NSU Faculty Member Among State Outstanding
Faculty Award Recipients
Dr. Frances Williams, associate professor of engineering, is
among the recipients of the 2013 Outstanding Faculty Award
presented by the State Council of Higher Education for Virginia
and Dominion Resources.
The Outstanding Faculty Award is the Commonwealth's highest
honor for faculty at Virginia's public and private colleges and
universities and recognizes superior accomplishments in
teaching, research and public service. Dr. Williams is one of 12
recognized statewide. This is the second consecutive year that a
Norfolk State University faculty member received the award.
“To be recognized in consecutive years with this honor speaks to
the exemplary quality of faculty at NSU,” said President Tony
Atwater. “Dr. Williams is an innovator and has been instrumental
in leading our efforts in providing researchers throughout the
region with a state-of-the-art user friendly cleanroom.”
Dr. Williams has conducted extensive research in the area of
acoustic micro-sensors, micro-electromechanical systems (MEMS)
devices and processes. In 2010, she was granted a patent that is
expected to save the semiconductor industry money. Dr. Williams
is interim director of the Center for Materials Research and
director of the Micro- and Nano-technology
Center (MiNaC), a $6.5 million state-of-the-art clean-room. She
is also the diversity director for the Center for Integrated
Access Networks (CIAN) Engineering Research Center (ERC), a
multi-university center that is funded by the National Science
Foundation. Since coming to Norfolk State in 2004, Dr. Williams
has been awarded grants that total more than $12 million.
She has been recognized for her research and innovation. Dr.
Williams was named an Emerging Scholar by Diverse: Issues in
Education in January 2012. She was honored by Norfolk State
University in 2010 with a Distinguished Faculty Award, receiving
the University Award of Excellence—the highest University
faculty award at that time. In 2012, Dr. Williams was recognized
by the NSU Board of Visitors for her innovation.
She received the B.S. and M.S. degrees in electrical engineering
from North Carolina Agricultural & Technical State University.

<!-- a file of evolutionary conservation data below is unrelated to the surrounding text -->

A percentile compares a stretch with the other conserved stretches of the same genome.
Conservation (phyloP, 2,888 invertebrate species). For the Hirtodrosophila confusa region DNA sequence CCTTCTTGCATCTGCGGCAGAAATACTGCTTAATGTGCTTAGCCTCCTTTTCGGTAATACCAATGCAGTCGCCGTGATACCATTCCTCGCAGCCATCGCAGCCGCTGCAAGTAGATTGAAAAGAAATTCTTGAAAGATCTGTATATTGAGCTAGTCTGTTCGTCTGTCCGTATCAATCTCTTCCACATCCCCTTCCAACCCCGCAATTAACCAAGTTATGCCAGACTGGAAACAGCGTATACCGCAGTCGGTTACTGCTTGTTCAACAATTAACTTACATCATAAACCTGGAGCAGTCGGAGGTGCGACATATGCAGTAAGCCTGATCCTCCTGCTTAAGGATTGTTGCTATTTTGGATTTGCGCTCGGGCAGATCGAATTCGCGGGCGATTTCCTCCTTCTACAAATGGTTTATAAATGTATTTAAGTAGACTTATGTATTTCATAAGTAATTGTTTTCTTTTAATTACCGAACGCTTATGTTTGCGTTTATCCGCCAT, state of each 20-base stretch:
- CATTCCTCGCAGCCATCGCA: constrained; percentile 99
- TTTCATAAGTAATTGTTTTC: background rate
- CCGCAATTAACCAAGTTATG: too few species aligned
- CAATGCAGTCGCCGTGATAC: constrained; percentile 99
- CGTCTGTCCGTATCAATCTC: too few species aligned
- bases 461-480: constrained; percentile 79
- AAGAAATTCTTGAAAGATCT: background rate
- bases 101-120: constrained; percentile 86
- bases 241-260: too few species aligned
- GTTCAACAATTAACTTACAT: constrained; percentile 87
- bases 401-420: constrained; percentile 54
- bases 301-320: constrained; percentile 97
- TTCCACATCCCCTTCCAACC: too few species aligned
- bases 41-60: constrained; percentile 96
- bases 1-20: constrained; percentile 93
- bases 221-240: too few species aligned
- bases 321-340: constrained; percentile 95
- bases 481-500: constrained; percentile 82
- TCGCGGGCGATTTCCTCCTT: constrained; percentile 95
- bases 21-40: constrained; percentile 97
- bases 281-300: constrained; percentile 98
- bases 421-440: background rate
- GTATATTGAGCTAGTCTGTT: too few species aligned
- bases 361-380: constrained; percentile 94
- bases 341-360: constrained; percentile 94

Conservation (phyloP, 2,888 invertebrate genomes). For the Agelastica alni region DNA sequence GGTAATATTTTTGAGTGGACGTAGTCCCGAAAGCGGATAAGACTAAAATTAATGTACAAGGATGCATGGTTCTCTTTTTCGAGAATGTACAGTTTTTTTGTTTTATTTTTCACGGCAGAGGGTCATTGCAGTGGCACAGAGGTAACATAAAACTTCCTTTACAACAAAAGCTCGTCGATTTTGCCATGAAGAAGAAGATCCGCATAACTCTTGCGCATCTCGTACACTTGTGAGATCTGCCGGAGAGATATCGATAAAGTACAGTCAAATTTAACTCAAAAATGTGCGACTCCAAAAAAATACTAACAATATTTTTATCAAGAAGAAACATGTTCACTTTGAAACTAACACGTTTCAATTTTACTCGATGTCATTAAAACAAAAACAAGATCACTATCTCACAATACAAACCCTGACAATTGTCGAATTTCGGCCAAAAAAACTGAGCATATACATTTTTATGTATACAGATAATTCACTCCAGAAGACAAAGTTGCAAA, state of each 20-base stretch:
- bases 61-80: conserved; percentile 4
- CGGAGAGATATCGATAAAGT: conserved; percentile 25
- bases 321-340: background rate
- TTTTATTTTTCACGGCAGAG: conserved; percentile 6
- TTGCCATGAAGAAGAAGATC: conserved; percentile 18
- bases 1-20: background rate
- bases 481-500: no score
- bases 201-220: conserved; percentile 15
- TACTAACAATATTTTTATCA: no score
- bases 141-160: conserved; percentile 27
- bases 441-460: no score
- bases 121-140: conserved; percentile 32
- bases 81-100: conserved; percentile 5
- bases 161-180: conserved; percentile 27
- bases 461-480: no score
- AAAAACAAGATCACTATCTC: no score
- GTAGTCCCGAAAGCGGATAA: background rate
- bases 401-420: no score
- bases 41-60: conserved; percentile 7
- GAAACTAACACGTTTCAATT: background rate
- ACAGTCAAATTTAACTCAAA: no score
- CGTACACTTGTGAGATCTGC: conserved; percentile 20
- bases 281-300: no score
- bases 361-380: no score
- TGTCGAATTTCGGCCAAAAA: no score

Dr. Williams earned the Ph.D. degree in electrical and computer
engineering from the Georgia Institute of Technology where she
was a National Science Foundation Graduate Fellow, Office of
Naval Research HBCU Future Engineering Faculty Fellow,
Facilitating Academic Careers in Engineering and Science Fellow,
and an Alfred P. Sloan Foundation Scholar.
Technology Spurs Creative Learning
Dr. Rasha Morsi, associate professor of engineering, has extensive experience in
modeling, simulation, visualization and training technologies. She has an amazing
aptitude for developing and facilitating learning applications that are meaningful and
successful for those who use them. Her work has been recognized by the Norfolk State
University Board of Visitors with a resolution honoring her scholarship.
Dr. Morsi is founding director of NSU's Creative Gaming and Simulation (CGS) lab,
which is developing a 3-D simulation exclusively for training nurses. This is just one of
the cutting-edge learning technologies that she is developing. "We are now in the digital
age," said Dr. Morsi. "Our students are more likely to google something than walk into a
library or read a book to find it out. This is the reality we live in."
Because of this new reality, Dr. Morsi believes that developing and using computer
simulations and other applications to educate and train students in the 21st century
become an expected educational process. CGS has engaged in projects for K-16
education. Dr. Morsi points out that more than 1.5 million Apple iPads are being used in
schools worldwide and with 200,000 applications available for them, teachers have apps for any subject. CGS is
currently working on curriculum-based apps that are expected to make it easier for teachers to adapt these
technologies and make better use of them.
For Dr. Morsi, who wanted to be a college teacher since she was 14 years old, it's gratifying to know this technology
can reach students. "Teaching to me is a passion. What really fascinates me is that you can almost see the light bulb
turning on when a student 'gets' something," she said. "You can see it in his or her eyes. It's a great feeling to be able
to have that kind of impact on the future generations!"
Highlights and Featured Articles
Dr. Mikhail Noginov
Distinguished Faculty Award for
Excellence in Teaching 2007
Dr. Noginov is a professor of physics
in the College of Science, Engineering,
and Technology. He is a scientist
that models the way for other faculty
members in the natural sciences
and is well-respected by his peers.
Through Dr. Noginov's work, Norfolk
State University's Center for Materials
Research has partnered with colleges
around the country in developing
new materials and the world's
Mr. Milton Ferguson
Teaching Award 2008
Mr. Ferguson is an associate professor
of physics and chair of the Physics
Department. He has served NSU
for more than 43 years! He brings
continued enthusiasm and commitment
to the scholarship of teaching
and endeavors to teach students by
using strategies that engage them in
the learning process. His instructional
focus is on students attaining proficiency
of the course content through
knowledge, application and synthesis.
Dr. Mahbub A. Khandaker
University Faculty Award of
Dr. Khandaker is a professor of
physics at Norfolk State University
and holds a joint appointment in high
energy physics at Jefferson Lab in
Newport News, Va. He has been with
the university and Jefferson Lab since
1995. Dr. Khandaker has 125 published
research articles in refereed journals,
an additional four submitted articles
for publication in refereed journals,
and one general article published in
a non-refereed journal.